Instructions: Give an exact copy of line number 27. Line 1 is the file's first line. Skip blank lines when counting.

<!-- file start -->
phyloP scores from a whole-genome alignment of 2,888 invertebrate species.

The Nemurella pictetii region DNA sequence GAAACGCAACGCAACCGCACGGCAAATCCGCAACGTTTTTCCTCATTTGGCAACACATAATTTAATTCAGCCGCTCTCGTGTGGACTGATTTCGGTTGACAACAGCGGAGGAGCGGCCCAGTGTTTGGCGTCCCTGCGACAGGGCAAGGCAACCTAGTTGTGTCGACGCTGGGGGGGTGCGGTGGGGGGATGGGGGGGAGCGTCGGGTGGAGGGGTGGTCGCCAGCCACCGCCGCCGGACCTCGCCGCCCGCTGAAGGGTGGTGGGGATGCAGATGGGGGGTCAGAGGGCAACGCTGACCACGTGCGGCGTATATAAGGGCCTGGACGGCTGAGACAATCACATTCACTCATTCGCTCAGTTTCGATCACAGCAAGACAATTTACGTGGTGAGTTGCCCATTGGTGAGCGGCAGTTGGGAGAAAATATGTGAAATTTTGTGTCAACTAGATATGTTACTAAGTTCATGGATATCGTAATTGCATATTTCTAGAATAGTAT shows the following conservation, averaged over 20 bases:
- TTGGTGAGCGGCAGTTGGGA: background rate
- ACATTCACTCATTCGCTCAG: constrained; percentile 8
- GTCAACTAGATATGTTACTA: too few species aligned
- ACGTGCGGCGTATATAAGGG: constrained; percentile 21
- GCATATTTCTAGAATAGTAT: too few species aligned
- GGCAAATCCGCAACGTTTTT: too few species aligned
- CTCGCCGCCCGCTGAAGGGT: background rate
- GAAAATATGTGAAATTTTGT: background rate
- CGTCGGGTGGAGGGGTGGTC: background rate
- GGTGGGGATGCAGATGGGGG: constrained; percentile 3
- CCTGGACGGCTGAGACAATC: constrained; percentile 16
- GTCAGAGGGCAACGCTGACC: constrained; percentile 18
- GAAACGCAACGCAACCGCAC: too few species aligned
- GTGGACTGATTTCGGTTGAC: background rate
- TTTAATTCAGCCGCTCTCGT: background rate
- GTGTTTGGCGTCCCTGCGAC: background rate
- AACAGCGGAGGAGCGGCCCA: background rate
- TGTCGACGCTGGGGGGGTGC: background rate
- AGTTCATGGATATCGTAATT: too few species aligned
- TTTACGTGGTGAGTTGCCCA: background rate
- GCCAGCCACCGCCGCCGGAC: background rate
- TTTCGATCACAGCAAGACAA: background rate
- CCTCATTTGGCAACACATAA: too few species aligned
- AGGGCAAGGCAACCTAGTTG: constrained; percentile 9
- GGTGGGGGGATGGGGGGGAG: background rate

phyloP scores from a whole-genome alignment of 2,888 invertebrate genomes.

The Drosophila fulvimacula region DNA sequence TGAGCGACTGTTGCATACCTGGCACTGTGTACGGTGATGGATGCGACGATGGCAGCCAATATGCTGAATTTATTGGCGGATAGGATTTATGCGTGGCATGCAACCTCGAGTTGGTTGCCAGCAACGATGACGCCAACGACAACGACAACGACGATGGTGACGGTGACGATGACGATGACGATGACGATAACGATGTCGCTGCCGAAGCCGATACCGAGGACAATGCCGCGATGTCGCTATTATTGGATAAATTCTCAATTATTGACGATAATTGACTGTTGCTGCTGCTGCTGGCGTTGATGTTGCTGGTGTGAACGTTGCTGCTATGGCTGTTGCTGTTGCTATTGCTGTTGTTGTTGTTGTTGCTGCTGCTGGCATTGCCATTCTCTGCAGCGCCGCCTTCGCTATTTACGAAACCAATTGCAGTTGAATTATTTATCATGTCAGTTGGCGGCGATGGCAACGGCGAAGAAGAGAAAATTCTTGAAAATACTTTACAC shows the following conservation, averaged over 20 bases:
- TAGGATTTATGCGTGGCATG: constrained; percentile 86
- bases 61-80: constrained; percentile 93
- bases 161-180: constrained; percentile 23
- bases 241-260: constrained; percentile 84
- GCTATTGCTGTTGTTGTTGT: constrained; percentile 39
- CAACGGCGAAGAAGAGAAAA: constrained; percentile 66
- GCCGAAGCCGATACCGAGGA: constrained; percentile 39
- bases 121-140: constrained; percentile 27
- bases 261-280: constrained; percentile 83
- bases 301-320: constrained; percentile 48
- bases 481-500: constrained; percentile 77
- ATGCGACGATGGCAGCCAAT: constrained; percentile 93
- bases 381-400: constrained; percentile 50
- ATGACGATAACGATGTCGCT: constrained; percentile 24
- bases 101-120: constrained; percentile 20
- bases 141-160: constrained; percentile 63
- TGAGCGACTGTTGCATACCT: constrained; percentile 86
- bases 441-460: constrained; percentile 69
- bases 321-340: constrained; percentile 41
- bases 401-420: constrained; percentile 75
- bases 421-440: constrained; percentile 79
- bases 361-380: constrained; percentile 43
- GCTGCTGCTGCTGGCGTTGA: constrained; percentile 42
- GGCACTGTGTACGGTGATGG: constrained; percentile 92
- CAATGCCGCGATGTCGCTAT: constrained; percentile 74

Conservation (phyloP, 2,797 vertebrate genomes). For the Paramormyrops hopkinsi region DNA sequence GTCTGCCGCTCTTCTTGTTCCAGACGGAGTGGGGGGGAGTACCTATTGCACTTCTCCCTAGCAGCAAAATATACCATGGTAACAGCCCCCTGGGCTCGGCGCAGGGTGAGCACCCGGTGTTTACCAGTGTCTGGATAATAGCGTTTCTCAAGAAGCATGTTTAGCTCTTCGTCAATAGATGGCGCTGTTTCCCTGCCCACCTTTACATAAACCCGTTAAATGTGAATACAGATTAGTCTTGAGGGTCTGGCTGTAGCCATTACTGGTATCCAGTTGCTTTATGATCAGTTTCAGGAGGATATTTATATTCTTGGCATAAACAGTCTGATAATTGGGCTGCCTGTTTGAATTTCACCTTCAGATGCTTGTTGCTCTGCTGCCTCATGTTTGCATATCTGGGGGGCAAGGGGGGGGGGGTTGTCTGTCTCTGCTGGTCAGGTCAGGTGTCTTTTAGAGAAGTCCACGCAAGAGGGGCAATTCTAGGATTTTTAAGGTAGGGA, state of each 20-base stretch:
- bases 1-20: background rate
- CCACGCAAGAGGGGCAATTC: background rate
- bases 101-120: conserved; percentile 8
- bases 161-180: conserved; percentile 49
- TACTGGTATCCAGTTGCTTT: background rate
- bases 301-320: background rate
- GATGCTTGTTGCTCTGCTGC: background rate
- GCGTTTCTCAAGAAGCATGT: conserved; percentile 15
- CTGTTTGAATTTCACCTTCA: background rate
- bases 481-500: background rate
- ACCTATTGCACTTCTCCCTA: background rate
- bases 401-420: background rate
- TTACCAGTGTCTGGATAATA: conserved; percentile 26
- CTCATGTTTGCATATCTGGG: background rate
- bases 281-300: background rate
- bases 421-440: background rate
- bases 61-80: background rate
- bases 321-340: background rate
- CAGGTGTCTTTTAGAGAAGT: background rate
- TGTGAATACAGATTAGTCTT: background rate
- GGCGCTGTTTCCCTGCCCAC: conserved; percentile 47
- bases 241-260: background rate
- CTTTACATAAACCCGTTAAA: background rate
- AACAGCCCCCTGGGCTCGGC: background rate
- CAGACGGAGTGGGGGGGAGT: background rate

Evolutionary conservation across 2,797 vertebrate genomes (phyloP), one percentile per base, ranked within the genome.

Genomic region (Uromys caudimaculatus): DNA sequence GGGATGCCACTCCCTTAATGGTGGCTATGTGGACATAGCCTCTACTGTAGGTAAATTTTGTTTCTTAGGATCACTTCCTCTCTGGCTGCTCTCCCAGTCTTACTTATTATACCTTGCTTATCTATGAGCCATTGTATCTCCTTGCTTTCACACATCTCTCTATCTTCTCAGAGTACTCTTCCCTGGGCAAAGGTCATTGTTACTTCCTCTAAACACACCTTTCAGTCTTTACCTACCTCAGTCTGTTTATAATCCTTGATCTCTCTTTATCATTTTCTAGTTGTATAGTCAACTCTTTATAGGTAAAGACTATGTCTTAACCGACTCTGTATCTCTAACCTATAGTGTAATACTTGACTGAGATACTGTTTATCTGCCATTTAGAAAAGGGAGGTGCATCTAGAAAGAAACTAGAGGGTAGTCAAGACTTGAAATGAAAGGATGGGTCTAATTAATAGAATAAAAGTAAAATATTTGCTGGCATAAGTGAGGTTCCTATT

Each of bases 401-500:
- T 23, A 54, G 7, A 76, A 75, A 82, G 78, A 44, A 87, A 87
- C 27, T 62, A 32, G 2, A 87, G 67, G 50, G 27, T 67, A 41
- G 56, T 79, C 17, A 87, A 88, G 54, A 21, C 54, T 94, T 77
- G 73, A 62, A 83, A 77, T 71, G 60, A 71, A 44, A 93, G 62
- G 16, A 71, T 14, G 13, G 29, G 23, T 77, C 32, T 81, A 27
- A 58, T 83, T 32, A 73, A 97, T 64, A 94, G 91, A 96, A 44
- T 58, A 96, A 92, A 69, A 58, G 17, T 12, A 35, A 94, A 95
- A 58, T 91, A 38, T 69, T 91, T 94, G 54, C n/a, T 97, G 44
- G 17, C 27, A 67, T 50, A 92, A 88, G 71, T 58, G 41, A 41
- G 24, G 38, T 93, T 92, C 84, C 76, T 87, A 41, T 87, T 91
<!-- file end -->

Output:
- GGTGGGGGGATGGGGGGGAG: background rate